ACP

Advances in Cytology & Pathology
Short Communication
Volume 1 Issue 1 - 2016
Leukemoid Reaction in Sarcomatoid Type of Renal Cell Carcinoma (SRCC): A Rare Case Report
Bhushan M Warpe* and Shweta S Joshi
Department of Pathology, BKL Walawalkar rural medical college, India
Received: October 05, 2016 | Published: November 16, 2016
*Corresponding author: Bhushan M Warpe, Department of Pathology, BKL Walawalkar rural medical college, Maharashtra, India, Tel: +917030104389; Email:
Citation: Warpe BM, Joshi SS(2016) Leukemoid Reaction in Sarcomatoid Type of Renal Cell Carcinoma (SRCC): A Rare Case Report. Adv Cytol Pathol 1(1): 00001. DOI: 10.15406/acp.2016.01.00001

Abstract

Leukemoid reaction is rarely reported with urinary system related malignancies unlike other solid tumors. Its association with sarcomatoid renal cell carcinoma (SRCC) is even rarer with just two reported cases in a single Chinese case series. With proper work-up, the paraneoplastic leukemoid reaction should be considered after ruling out infectious, iatrogenic or hematologic causes. Paraneoplastic leukemoid reaction is a rare syndrome which seems to be associated with aggressive tumors, rapid clinical deterioration, and short survival. We report a rare presentation of SRCC with leukemoid reaction in a 44-year-old Indian gentleman who died two months after its discovery due to multi-organ failure. This leukemoid reaction did not resolve with surgical intervention. White blood cell count should be closely monitored as an indicator of disease activity in such renal cell carcinoma cases. This paper may contribute to clinical practice when encountering such a patient because of its poor prognostic value.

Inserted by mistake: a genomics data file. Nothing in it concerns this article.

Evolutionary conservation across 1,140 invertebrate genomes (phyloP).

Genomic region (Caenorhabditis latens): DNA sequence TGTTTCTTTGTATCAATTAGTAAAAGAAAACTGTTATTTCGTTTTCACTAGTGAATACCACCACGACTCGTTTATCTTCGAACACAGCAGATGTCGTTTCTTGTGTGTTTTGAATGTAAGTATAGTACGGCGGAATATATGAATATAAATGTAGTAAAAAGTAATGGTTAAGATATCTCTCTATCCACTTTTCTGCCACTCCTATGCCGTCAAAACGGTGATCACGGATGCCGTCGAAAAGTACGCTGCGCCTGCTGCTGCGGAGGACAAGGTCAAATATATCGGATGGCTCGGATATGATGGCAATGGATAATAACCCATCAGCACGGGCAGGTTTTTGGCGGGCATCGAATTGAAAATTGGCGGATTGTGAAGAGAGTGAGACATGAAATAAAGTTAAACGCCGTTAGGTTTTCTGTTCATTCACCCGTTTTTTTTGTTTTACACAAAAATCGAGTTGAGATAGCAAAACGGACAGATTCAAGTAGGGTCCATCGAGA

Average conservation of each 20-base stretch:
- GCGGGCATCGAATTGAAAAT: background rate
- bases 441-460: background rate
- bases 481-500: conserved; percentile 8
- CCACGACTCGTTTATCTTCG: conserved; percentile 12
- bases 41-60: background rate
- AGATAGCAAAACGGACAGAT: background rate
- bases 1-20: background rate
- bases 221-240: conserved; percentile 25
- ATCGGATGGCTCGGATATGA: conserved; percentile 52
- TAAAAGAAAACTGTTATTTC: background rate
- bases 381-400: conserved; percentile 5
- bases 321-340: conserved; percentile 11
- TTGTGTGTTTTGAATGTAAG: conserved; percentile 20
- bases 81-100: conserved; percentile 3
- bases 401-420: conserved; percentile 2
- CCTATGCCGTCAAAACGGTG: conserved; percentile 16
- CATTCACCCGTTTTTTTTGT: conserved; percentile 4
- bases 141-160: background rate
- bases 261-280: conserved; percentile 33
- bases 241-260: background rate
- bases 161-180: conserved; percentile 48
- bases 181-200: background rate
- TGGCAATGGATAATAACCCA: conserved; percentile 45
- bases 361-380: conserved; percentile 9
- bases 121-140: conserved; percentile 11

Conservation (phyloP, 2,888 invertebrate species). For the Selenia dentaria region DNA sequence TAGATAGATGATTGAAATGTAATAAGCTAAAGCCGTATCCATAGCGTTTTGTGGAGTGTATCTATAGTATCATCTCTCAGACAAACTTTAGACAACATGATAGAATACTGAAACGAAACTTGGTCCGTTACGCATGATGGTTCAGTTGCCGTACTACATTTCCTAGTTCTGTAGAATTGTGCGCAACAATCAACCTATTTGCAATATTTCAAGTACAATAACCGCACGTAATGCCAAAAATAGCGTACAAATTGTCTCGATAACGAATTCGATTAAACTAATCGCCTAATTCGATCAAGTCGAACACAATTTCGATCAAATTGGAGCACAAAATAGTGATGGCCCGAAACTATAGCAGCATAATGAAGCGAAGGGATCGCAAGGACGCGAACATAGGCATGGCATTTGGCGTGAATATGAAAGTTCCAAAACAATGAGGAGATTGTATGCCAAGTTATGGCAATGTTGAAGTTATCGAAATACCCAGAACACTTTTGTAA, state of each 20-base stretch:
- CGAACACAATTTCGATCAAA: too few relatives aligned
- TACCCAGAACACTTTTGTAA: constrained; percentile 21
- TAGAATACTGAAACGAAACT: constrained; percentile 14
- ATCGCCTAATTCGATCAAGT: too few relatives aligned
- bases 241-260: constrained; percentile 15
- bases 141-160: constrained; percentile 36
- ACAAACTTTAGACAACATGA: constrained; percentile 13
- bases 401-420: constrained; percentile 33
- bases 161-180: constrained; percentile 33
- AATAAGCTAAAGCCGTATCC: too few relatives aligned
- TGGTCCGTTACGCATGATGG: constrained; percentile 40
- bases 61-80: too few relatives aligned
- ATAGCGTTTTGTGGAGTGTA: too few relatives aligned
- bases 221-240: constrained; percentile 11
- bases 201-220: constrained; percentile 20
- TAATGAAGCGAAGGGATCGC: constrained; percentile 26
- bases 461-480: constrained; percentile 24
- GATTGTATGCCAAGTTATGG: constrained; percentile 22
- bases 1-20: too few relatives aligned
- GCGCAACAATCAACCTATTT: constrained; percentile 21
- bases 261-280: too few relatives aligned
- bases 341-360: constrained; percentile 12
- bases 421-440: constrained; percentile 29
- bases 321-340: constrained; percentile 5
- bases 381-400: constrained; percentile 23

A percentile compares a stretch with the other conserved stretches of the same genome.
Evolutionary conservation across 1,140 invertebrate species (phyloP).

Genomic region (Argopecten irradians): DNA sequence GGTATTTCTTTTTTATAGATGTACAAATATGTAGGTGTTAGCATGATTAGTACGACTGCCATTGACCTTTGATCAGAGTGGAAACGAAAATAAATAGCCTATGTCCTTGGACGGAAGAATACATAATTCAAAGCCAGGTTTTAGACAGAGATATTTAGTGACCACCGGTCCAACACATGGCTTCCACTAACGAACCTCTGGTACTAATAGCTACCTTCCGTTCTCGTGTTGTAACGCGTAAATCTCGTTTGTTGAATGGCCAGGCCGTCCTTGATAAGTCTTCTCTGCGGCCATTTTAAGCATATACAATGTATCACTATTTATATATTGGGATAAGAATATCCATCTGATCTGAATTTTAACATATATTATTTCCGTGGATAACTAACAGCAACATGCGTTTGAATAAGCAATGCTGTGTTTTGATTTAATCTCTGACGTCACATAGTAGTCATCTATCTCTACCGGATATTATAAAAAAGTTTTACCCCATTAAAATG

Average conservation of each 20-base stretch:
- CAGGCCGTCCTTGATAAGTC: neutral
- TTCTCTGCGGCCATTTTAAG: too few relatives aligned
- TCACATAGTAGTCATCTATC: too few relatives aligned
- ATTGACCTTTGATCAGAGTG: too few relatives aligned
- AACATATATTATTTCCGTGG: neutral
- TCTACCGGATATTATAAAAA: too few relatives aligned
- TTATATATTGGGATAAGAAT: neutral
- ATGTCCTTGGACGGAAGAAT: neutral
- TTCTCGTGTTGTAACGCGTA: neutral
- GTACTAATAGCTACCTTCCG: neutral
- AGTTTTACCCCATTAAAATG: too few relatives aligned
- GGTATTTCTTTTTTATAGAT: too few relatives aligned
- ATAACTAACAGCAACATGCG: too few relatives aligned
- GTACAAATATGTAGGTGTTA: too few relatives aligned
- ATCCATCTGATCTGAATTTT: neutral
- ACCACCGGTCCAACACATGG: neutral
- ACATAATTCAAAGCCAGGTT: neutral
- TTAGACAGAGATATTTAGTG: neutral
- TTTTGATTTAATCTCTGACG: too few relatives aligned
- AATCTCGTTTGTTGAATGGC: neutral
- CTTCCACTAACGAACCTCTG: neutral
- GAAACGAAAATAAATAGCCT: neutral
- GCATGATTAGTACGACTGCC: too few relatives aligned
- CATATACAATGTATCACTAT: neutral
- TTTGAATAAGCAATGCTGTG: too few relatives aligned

Keywords: Paraneoplastic leukemoid reaction; Sarcomatoid renal cell carcinoma; Cushing's syndrome; Computed tomography; Epithelial-mesenchymal transition

Introduction